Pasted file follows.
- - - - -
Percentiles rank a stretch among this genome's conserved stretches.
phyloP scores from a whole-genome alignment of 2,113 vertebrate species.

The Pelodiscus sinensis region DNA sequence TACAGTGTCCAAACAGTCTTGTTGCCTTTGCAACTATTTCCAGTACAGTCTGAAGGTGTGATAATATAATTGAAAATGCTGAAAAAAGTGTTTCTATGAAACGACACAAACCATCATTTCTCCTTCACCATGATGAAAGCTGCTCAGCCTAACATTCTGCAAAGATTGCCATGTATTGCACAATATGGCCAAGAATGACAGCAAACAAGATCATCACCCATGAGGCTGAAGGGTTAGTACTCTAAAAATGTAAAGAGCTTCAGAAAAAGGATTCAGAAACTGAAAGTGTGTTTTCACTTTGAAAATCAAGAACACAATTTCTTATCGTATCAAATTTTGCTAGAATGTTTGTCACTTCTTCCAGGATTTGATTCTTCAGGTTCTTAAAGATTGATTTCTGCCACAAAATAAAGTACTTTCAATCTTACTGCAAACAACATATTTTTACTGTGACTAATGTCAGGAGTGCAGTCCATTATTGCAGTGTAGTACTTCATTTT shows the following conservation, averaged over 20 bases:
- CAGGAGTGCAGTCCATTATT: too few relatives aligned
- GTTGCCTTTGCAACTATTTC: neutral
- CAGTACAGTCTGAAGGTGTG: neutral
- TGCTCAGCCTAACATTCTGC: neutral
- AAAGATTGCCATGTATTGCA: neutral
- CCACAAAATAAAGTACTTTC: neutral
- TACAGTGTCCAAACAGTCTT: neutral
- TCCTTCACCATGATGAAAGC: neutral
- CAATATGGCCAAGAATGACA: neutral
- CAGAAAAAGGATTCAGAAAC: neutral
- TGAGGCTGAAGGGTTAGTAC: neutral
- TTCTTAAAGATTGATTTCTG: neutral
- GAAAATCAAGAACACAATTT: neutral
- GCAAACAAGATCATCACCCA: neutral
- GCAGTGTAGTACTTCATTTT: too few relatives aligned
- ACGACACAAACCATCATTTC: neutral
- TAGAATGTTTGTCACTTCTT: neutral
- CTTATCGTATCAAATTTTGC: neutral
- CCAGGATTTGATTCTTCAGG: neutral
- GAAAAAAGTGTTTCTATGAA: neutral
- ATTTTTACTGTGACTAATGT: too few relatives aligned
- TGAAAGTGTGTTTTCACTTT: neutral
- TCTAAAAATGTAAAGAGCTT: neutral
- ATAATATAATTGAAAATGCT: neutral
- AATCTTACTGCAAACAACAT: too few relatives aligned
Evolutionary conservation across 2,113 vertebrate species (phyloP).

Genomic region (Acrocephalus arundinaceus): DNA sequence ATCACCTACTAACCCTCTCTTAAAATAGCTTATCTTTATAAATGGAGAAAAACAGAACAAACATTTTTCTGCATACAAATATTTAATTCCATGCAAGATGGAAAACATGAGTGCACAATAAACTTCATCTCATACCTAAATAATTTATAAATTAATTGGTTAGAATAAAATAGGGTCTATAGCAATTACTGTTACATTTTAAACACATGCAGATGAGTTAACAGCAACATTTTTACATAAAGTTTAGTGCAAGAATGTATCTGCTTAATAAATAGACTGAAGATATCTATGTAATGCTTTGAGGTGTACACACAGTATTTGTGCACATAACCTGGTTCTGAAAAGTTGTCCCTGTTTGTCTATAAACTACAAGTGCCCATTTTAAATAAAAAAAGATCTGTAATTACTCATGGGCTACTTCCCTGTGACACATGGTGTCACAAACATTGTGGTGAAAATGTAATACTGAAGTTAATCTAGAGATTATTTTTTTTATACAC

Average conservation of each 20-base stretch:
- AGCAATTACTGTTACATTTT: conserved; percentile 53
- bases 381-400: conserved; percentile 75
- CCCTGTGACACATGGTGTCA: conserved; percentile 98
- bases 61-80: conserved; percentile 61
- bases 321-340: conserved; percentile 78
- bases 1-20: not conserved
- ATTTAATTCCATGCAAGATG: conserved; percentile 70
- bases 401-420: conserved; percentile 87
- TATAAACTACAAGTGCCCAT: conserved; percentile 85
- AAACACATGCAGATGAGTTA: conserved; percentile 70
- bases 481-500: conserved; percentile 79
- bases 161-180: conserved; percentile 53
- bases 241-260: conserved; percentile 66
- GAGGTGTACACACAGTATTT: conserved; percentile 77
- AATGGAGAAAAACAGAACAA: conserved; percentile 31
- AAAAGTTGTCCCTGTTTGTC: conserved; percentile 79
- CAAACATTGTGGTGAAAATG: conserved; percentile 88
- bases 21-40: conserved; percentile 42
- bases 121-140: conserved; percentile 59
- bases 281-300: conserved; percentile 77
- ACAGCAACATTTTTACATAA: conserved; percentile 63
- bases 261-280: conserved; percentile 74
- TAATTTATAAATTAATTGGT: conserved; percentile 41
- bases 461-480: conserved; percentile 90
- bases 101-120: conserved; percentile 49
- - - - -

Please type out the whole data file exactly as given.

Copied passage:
Percentiles rank a stretch among this genome's conserved stretches.
phyloP scores from a whole-genome alignment of 2,113 vertebrate species.

The Pelodiscus sinensis region DNA sequence TACAGTGTCCAAACAGTCTTGTTGCCTTTGCAACTATTTCCAGTACAGTCTGAAGGTGTGATAATATAATTGAAAATGCTGAAAAAAGTGTTTCTATGAAACGACACAAACCATCATTTCTCCTTCACCATGATGAAAGCTGCTCAGCCTAACATTCTGCAAAGATTGCCATGTATTGCACAATATGGCCAAGAATGACAGCAAACAAGATCATCACCCATGAGGCTGAAGGGTTAGTACTCTAAAAATGTAAAGAGCTTCAGAAAAAGGATTCAGAAACTGAAAGTGTGTTTTCACTTTGAAAATCAAGAACACAATTTCTTATCGTATCAAATTTTGCTAGAATGTTTGTCACTTCTTCCAGGATTTGATTCTTCAGGTTCTTAAAGATTGATTTCTGCCACAAAATAAAGTACTTTCAATCTTACTGCAAACAACATATTTTTACTGTGACTAATGTCAGGAGTGCAGTCCATTATTGCAGTGTAGTACTTCATTTT shows the following conservation, averaged over 20 bases:
- CAGGAGTGCAGTCCATTATT: too few relatives aligned
- GTTGCCTTTGCAACTATTTC: neutral
- CAGTACAGTCTGAAGGTGTG: neutral
- TGCTCAGCCTAACATTCTGC: neutral
- AAAGATTGCCATGTATTGCA: neutral
- CCACAAAATAAAGTACTTTC: neutral
- TACAGTGTCCAAACAGTCTT: neutral
- TCCTTCACCATGATGAAAGC: neutral
- CAATATGGCCAAGAATGACA: neutral
- CAGAAAAAGGATTCAGAAAC: neutral
- TGAGGCTGAAGGGTTAGTAC: neutral
- TTCTTAAAGATTGATTTCTG: neutral
- GAAAATCAAGAACACAATTT: neutral
- GCAAACAAGATCATCACCCA: neutral
- GCAGTGTAGTACTTCATTTT: too few relatives aligned
- ACGACACAAACCATCATTTC: neutral
- TAGAATGTTTGTCACTTCTT: neutral
- CTTATCGTATCAAATTTTGC: neutral
- CCAGGATTTGATTCTTCAGG: neutral
- GAAAAAAGTGTTTCTATGAA: neutral
- ATTTTTACTGTGACTAATGT: too few relatives aligned
- TGAAAGTGTGTTTTCACTTT: neutral
- TCTAAAAATGTAAAGAGCTT: neutral
- ATAATATAATTGAAAATGCT: neutral
- AATCTTACTGCAAACAACAT: too few relatives aligned
Evolutionary conservation across 2,113 vertebrate species (phyloP).

Genomic region (Acrocephalus arundinaceus): DNA sequence ATCACCTACTAACCCTCTCTTAAAATAGCTTATCTTTATAAATGGAGAAAAACAGAACAAACATTTTTCTGCATACAAATATTTAATTCCATGCAAGATGGAAAACATGAGTGCACAATAAACTTCATCTCATACCTAAATAATTTATAAATTAATTGGTTAGAATAAAATAGGGTCTATAGCAATTACTGTTACATTTTAAACACATGCAGATGAGTTAACAGCAACATTTTTACATAAAGTTTAGTGCAAGAATGTATCTGCTTAATAAATAGACTGAAGATATCTATGTAATGCTTTGAGGTGTACACACAGTATTTGTGCACATAACCTGGTTCTGAAAAGTTGTCCCTGTTTGTCTATAAACTACAAGTGCCCATTTTAAATAAAAAAAGATCTGTAATTACTCATGGGCTACTTCCCTGTGACACATGGTGTCACAAACATTGTGGTGAAAATGTAATACTGAAGTTAATCTAGAGATTATTTTTTTTATACAC

Average conservation of each 20-base stretch:
- AGCAATTACTGTTACATTTT: conserved; percentile 53
- bases 381-400: conserved; percentile 75
- CCCTGTGACACATGGTGTCA: conserved; percentile 98
- bases 61-80: conserved; percentile 61
- bases 321-340: conserved; percentile 78
- bases 1-20: not conserved
- ATTTAATTCCATGCAAGATG: conserved; percentile 70
- bases 401-420: conserved; percentile 87
- TATAAACTACAAGTGCCCAT: conserved; percentile 85
- AAACACATGCAGATGAGTTA: conserved; percentile 70
- bases 481-500: conserved; percentile 79
- bases 161-180: conserved; percentile 53
- bases 241-260: conserved; percentile 66
- GAGGTGTACACACAGTATTT: conserved; percentile 77
- AATGGAGAAAAACAGAACAA: conserved; percentile 31
- AAAAGTTGTCCCTGTTTGTC: conserved; percentile 79
- CAAACATTGTGGTGAAAATG: conserved; percentile 88
- bases 21-40: conserved; percentile 42
- bases 121-140: conserved; percentile 59
- bases 281-300: conserved; percentile 77
- ACAGCAACATTTTTACATAA: conserved; percentile 63
- bases 261-280: conserved; percentile 74
- TAATTTATAAATTAATTGGT: conserved; percentile 41
- bases 461-480: conserved; percentile 90
- bases 101-120: conserved; percentile 49